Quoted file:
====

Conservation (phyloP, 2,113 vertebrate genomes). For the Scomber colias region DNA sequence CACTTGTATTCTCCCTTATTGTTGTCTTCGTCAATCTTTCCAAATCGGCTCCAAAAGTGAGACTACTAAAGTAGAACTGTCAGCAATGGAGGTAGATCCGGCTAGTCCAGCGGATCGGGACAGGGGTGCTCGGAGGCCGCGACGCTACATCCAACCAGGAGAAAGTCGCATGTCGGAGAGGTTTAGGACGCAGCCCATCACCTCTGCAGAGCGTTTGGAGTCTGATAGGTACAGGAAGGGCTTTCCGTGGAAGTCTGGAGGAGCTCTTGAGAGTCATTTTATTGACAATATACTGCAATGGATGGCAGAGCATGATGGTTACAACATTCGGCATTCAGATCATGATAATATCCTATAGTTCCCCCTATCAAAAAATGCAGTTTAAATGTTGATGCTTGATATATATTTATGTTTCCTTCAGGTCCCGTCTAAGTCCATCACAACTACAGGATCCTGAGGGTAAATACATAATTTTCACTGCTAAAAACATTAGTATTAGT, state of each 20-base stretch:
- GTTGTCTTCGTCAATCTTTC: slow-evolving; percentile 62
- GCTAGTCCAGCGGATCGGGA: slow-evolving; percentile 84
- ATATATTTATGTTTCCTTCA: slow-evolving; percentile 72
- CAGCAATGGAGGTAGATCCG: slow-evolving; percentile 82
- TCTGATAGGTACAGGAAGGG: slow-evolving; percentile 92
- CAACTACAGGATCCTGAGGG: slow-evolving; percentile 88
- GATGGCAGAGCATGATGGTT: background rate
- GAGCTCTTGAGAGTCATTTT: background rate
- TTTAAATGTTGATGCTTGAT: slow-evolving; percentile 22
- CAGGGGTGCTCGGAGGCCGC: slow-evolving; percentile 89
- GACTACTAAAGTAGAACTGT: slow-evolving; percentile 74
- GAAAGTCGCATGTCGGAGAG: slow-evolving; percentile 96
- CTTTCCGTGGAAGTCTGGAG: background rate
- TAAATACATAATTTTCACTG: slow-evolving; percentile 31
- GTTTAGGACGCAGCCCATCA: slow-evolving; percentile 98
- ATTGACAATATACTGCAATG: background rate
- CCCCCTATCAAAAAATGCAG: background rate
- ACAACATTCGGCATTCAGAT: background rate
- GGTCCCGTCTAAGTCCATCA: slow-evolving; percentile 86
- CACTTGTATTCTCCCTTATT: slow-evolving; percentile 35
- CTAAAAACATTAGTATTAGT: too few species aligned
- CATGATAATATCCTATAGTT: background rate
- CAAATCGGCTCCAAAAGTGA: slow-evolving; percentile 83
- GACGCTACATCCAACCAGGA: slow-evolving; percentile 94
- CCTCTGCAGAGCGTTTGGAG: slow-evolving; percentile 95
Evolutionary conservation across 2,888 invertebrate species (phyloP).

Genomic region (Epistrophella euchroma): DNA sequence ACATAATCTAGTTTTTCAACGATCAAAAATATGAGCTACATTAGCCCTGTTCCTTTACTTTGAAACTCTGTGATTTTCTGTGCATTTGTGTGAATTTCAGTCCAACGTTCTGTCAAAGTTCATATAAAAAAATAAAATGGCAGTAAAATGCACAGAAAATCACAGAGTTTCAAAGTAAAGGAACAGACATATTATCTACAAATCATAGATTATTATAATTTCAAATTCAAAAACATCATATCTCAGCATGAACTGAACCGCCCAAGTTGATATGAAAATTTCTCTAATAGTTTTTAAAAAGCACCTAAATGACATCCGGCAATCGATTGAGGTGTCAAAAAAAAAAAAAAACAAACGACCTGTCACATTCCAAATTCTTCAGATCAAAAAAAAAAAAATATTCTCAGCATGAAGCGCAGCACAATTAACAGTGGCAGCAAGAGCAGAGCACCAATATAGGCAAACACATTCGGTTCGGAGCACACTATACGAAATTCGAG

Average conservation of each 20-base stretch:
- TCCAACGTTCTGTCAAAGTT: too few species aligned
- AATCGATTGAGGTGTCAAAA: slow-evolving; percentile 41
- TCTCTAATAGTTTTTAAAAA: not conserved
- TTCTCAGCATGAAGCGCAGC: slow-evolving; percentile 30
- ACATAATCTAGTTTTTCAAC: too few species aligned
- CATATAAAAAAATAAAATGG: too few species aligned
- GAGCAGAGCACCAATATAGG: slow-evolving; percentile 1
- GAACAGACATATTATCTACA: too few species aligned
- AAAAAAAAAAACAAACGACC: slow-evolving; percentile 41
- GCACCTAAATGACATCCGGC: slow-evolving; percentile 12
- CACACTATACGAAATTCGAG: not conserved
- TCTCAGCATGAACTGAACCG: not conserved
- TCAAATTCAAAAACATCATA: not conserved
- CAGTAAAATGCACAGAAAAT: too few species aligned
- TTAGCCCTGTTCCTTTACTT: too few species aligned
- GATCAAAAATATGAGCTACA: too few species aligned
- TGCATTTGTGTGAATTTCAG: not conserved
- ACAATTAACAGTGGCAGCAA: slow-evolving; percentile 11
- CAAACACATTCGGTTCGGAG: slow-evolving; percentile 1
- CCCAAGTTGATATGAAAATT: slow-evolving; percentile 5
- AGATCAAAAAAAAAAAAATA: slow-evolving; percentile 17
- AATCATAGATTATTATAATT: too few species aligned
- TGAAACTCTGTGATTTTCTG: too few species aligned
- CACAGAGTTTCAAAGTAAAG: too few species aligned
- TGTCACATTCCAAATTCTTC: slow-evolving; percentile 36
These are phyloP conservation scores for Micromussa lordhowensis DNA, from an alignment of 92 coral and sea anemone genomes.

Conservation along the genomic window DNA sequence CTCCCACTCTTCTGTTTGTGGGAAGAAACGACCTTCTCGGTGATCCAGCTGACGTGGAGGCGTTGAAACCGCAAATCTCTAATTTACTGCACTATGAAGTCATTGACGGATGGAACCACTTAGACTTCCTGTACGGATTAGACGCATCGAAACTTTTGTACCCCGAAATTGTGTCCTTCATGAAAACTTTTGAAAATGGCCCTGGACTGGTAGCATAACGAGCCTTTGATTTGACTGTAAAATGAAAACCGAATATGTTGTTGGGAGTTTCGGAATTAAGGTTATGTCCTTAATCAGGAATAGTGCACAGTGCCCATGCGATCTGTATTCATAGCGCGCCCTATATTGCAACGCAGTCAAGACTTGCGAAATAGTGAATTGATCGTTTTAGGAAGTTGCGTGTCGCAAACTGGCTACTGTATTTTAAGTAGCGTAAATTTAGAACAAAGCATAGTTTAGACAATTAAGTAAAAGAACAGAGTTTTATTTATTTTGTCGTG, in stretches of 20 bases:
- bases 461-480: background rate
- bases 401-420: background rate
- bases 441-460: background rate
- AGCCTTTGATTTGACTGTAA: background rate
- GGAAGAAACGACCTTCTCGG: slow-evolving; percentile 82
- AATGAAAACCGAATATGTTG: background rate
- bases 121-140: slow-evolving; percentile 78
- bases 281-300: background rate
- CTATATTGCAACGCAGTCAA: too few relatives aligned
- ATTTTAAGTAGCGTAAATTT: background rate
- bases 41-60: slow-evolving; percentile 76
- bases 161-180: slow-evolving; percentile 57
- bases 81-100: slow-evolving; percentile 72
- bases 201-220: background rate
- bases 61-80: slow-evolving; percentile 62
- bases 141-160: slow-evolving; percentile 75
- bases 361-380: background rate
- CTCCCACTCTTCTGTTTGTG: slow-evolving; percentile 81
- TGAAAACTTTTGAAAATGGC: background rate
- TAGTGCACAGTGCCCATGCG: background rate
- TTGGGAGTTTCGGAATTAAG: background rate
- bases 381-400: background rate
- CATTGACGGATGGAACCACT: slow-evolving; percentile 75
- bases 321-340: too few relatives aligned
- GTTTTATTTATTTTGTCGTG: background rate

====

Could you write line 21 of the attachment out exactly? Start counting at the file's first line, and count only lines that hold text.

- CACTTGTATTCTCCCTTATT: slow-evolving; percentile 35